Pakistan: yet another blasphemy shooting
Just days after Muslim academic Muhammad Shakil Auj was shot dead in Pakistan for alleged blasphemy, we learn that a 70-year-old UK man, in jail for blasphemy, has been shot by a prison guard, and is in a critical condition.
Muhammad Asghar, who is from Edinburgh, was arrested in 2010 after writing letters to a number of people claiming to be a prophet
A court in Rawalpindi convicted him of blasphemy earlier this year.
The attack took place at 08:30 local time inside the Adiala Jail, Rawalpindi, where he was being held.
A Rawalpindi police official told BBC Urdu’s Shahzad Malik the gunman who shot the Scot is Mohammad Yousuf, a member of the Elite Force of police commandos.
He said Yousuf walked into Mr Asghar’s cell before shooting him. Prison security, who ran to the scene when they heard the gunshots, were said to have overpowered and disarmed Mr Yousuf.
At least one bullet was said to have hit him in the arm.
Asghar’s family and lawyers have said he has a history of mental illness and was sectioned under the mental health act in Edinburgh shortly before travelling to Pakistan.
British politicians and activists have been campaigning for his release, urging the Pakistani government to intervene in his case so he can be treated.
Adiala Jail is notorious for being overcrowded with poor conditions.
It is where the “celebrated” attacker of Governor Salman Taseer – Mumtaz Qadri, the Punjab Police guard – is also in custody. Taseer, above, was shot by the guard because the governor expressed opposition to Pakistan’s infamous blasphemy law.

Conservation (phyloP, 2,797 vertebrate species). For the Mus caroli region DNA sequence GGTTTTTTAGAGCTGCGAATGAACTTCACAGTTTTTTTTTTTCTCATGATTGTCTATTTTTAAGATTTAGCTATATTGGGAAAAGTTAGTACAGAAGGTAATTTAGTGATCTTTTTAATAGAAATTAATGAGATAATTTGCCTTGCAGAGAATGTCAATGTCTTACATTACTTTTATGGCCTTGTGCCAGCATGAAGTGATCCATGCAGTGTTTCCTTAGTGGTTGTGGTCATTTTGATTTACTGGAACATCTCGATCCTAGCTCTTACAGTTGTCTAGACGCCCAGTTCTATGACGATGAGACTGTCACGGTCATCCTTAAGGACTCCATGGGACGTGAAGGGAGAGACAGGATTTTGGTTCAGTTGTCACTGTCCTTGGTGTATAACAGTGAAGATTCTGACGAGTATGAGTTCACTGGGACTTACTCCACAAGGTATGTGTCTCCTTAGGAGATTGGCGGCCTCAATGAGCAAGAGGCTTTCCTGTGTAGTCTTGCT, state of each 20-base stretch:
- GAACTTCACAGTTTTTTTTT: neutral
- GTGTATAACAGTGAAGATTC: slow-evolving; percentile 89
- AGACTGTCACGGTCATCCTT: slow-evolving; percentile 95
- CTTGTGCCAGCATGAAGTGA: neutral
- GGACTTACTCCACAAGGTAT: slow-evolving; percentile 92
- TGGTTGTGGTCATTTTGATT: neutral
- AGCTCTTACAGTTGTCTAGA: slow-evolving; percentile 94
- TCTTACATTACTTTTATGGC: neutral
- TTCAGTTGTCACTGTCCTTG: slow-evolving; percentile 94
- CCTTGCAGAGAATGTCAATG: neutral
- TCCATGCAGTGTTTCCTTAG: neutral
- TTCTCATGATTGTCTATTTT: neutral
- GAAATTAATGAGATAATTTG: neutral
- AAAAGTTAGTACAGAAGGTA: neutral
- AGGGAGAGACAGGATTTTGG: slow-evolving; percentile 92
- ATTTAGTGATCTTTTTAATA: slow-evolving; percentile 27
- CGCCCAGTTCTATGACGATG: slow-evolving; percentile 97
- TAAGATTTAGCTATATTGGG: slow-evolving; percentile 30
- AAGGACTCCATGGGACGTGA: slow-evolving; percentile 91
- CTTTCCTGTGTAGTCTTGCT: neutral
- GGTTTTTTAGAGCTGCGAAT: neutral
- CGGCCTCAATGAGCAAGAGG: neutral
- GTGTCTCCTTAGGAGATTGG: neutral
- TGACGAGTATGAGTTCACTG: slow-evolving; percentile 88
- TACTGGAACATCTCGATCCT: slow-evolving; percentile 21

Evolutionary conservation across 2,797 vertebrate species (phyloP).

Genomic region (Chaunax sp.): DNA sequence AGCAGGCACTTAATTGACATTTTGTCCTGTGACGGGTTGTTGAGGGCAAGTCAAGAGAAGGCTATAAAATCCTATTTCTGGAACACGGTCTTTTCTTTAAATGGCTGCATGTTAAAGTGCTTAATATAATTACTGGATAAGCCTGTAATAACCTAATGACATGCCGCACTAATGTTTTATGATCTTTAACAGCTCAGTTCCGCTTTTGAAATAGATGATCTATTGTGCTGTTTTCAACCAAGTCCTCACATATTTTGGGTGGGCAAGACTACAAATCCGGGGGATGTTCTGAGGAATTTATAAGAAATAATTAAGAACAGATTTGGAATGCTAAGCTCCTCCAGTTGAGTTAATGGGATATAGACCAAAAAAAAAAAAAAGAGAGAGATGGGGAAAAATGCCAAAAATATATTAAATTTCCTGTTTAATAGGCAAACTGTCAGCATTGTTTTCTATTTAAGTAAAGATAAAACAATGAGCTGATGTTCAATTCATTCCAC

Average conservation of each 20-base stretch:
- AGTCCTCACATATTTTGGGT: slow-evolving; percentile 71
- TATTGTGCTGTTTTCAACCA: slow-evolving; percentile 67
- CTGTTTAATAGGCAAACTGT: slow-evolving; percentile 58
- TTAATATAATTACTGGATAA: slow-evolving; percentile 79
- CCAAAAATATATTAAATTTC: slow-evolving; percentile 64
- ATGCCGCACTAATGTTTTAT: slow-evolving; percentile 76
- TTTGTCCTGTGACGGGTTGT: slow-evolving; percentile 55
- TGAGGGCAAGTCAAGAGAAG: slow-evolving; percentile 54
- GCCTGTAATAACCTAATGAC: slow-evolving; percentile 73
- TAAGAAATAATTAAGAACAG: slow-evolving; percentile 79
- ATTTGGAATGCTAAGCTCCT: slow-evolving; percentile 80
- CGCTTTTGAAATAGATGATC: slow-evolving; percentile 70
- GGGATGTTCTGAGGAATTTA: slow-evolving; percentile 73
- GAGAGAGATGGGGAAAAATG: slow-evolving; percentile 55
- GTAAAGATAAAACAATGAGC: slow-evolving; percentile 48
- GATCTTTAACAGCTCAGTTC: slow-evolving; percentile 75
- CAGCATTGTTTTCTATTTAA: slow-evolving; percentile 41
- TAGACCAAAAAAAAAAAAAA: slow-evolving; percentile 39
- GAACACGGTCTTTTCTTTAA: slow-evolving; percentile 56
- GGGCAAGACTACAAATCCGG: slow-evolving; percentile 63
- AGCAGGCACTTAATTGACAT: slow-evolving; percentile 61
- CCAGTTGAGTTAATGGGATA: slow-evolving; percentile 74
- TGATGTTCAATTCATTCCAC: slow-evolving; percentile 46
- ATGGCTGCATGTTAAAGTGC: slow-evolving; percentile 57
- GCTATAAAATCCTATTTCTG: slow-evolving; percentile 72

Asghar was convicted under the blasphemy law in 2010 and filed an appeal in the Lahore High Court in February 2014 against his sentence, but it has yet to be heard, appeals can take up to five years before they reach the court.
Asghar is now receiving treatment in hospital, but legal charity Reprieve – which is assisting him – remains “deeply concerned” about his security.
Maya Foa, director of the death penalty team at legal charity Reprieve said:
This appalling attack shows that the only way to ensure Mr Asghar’s safety is to have him returned home to Britain. The UK government must redouble its efforts on this front – and as a first step, must urgently ensure that he is moved today to a safe location in Pakistan, until he is well enough to travel.
Mr Asghar is a vulnerable, 70-year old man suffering from severe mental illness – a fact which has been consistently ignored by the Pakistani courts during his four year ordeal.
David Cameron said he was ‘deeply concerned’ about his case earlier this year – but now we must see concrete action to ensure his safety.